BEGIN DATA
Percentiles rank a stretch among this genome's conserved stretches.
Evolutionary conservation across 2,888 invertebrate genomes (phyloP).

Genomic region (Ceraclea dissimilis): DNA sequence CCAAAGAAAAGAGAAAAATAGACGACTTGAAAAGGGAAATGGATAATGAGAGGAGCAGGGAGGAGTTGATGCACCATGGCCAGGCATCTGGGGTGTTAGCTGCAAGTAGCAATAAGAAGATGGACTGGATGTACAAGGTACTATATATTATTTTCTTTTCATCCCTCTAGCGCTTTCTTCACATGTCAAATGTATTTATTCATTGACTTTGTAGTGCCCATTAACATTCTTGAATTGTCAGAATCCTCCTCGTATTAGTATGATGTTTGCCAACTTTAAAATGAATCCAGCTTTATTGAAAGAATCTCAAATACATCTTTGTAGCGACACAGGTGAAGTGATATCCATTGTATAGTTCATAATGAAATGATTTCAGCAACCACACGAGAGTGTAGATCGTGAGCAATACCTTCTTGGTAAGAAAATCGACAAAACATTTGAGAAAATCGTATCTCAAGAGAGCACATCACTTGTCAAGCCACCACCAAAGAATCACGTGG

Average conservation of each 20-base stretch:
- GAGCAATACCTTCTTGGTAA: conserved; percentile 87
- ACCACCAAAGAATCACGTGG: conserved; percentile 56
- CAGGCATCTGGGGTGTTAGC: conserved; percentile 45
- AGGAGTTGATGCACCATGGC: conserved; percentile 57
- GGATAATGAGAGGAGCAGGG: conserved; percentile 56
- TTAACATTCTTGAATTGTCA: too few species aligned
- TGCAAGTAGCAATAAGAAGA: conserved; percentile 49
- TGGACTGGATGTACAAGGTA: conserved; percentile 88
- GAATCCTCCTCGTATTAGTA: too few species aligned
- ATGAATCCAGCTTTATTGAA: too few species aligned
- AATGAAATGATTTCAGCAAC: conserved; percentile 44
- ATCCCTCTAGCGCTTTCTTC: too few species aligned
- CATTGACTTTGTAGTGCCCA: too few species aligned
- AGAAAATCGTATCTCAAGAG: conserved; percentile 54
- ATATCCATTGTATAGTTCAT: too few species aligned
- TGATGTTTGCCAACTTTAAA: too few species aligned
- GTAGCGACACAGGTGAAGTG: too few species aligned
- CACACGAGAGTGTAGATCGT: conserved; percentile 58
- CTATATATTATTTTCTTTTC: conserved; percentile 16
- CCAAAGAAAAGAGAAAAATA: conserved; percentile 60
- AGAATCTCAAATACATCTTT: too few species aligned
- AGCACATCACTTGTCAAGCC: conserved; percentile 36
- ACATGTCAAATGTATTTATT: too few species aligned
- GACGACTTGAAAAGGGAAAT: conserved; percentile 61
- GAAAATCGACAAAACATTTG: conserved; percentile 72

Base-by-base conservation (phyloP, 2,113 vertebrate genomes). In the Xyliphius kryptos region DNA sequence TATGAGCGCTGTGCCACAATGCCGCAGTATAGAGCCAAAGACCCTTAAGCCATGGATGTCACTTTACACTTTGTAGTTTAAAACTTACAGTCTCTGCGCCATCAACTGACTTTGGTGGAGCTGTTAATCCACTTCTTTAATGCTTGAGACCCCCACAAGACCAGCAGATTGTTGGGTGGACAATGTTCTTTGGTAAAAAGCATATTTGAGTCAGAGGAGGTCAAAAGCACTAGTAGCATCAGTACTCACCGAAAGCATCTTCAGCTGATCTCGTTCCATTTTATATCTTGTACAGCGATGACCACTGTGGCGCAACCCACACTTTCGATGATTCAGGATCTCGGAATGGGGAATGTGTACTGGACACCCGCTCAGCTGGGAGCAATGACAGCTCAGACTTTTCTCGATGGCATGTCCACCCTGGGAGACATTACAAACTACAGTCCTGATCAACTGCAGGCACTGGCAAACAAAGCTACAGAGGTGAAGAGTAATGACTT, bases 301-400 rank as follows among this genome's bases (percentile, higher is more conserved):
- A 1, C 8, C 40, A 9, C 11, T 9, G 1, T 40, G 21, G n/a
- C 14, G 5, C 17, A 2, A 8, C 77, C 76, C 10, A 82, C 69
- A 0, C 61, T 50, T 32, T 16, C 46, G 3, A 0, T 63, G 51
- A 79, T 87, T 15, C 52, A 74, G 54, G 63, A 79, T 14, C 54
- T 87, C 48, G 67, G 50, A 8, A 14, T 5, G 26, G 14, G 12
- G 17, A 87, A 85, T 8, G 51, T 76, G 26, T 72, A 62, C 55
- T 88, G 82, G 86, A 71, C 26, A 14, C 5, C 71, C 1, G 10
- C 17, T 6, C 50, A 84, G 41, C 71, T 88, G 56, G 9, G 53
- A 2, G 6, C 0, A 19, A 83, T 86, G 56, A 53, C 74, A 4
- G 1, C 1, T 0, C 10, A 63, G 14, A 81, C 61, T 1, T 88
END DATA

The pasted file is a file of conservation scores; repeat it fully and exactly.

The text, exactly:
Percentiles rank a stretch among this genome's conserved stretches.
Evolutionary conservation across 2,888 invertebrate genomes (phyloP).

Genomic region (Ceraclea dissimilis): DNA sequence CCAAAGAAAAGAGAAAAATAGACGACTTGAAAAGGGAAATGGATAATGAGAGGAGCAGGGAGGAGTTGATGCACCATGGCCAGGCATCTGGGGTGTTAGCTGCAAGTAGCAATAAGAAGATGGACTGGATGTACAAGGTACTATATATTATTTTCTTTTCATCCCTCTAGCGCTTTCTTCACATGTCAAATGTATTTATTCATTGACTTTGTAGTGCCCATTAACATTCTTGAATTGTCAGAATCCTCCTCGTATTAGTATGATGTTTGCCAACTTTAAAATGAATCCAGCTTTATTGAAAGAATCTCAAATACATCTTTGTAGCGACACAGGTGAAGTGATATCCATTGTATAGTTCATAATGAAATGATTTCAGCAACCACACGAGAGTGTAGATCGTGAGCAATACCTTCTTGGTAAGAAAATCGACAAAACATTTGAGAAAATCGTATCTCAAGAGAGCACATCACTTGTCAAGCCACCACCAAAGAATCACGTGG

Average conservation of each 20-base stretch:
- GAGCAATACCTTCTTGGTAA: conserved; percentile 87
- ACCACCAAAGAATCACGTGG: conserved; percentile 56
- CAGGCATCTGGGGTGTTAGC: conserved; percentile 45
- AGGAGTTGATGCACCATGGC: conserved; percentile 57
- GGATAATGAGAGGAGCAGGG: conserved; percentile 56
- TTAACATTCTTGAATTGTCA: too few species aligned
- TGCAAGTAGCAATAAGAAGA: conserved; percentile 49
- TGGACTGGATGTACAAGGTA: conserved; percentile 88
- GAATCCTCCTCGTATTAGTA: too few species aligned
- ATGAATCCAGCTTTATTGAA: too few species aligned
- AATGAAATGATTTCAGCAAC: conserved; percentile 44
- ATCCCTCTAGCGCTTTCTTC: too few species aligned
- CATTGACTTTGTAGTGCCCA: too few species aligned
- AGAAAATCGTATCTCAAGAG: conserved; percentile 54
- ATATCCATTGTATAGTTCAT: too few species aligned
- TGATGTTTGCCAACTTTAAA: too few species aligned
- GTAGCGACACAGGTGAAGTG: too few species aligned
- CACACGAGAGTGTAGATCGT: conserved; percentile 58
- CTATATATTATTTTCTTTTC: conserved; percentile 16
- CCAAAGAAAAGAGAAAAATA: conserved; percentile 60
- AGAATCTCAAATACATCTTT: too few species aligned
- AGCACATCACTTGTCAAGCC: conserved; percentile 36
- ACATGTCAAATGTATTTATT: too few species aligned
- GACGACTTGAAAAGGGAAAT: conserved; percentile 61
- GAAAATCGACAAAACATTTG: conserved; percentile 72

Base-by-base conservation (phyloP, 2,113 vertebrate genomes). In the Xyliphius kryptos region DNA sequence TATGAGCGCTGTGCCACAATGCCGCAGTATAGAGCCAAAGACCCTTAAGCCATGGATGTCACTTTACACTTTGTAGTTTAAAACTTACAGTCTCTGCGCCATCAACTGACTTTGGTGGAGCTGTTAATCCACTTCTTTAATGCTTGAGACCCCCACAAGACCAGCAGATTGTTGGGTGGACAATGTTCTTTGGTAAAAAGCATATTTGAGTCAGAGGAGGTCAAAAGCACTAGTAGCATCAGTACTCACCGAAAGCATCTTCAGCTGATCTCGTTCCATTTTATATCTTGTACAGCGATGACCACTGTGGCGCAACCCACACTTTCGATGATTCAGGATCTCGGAATGGGGAATGTGTACTGGACACCCGCTCAGCTGGGAGCAATGACAGCTCAGACTTTTCTCGATGGCATGTCCACCCTGGGAGACATTACAAACTACAGTCCTGATCAACTGCAGGCACTGGCAAACAAAGCTACAGAGGTGAAGAGTAATGACTT, bases 301-400 rank as follows among this genome's bases (percentile, higher is more conserved):
- A 1, C 8, C 40, A 9, C 11, T 9, G 1, T 40, G 21, G n/a
- C 14, G 5, C 17, A 2, A 8, C 77, C 76, C 10, A 82, C 69
- A 0, C 61, T 50, T 32, T 16, C 46, G 3, A 0, T 63, G 51
- A 79, T 87, T 15, C 52, A 74, G 54, G 63, A 79, T 14, C 54
- T 87, C 48, G 67, G 50, A 8, A 14, T 5, G 26, G 14, G 12
- G 17, A 87, A 85, T 8, G 51, T 76, G 26, T 72, A 62, C 55
- T 88, G 82, G 86, A 71, C 26, A 14, C 5, C 71, C 1, G 10
- C 17, T 6, C 50, A 84, G 41, C 71, T 88, G 56, G 9, G 53
- A 2, G 6, C 0, A 19, A 83, T 86, G 56, A 53, C 74, A 4
- G 1, C 1, T 0, C 10, A 63, G 14, A 81, C 61, T 1, T 88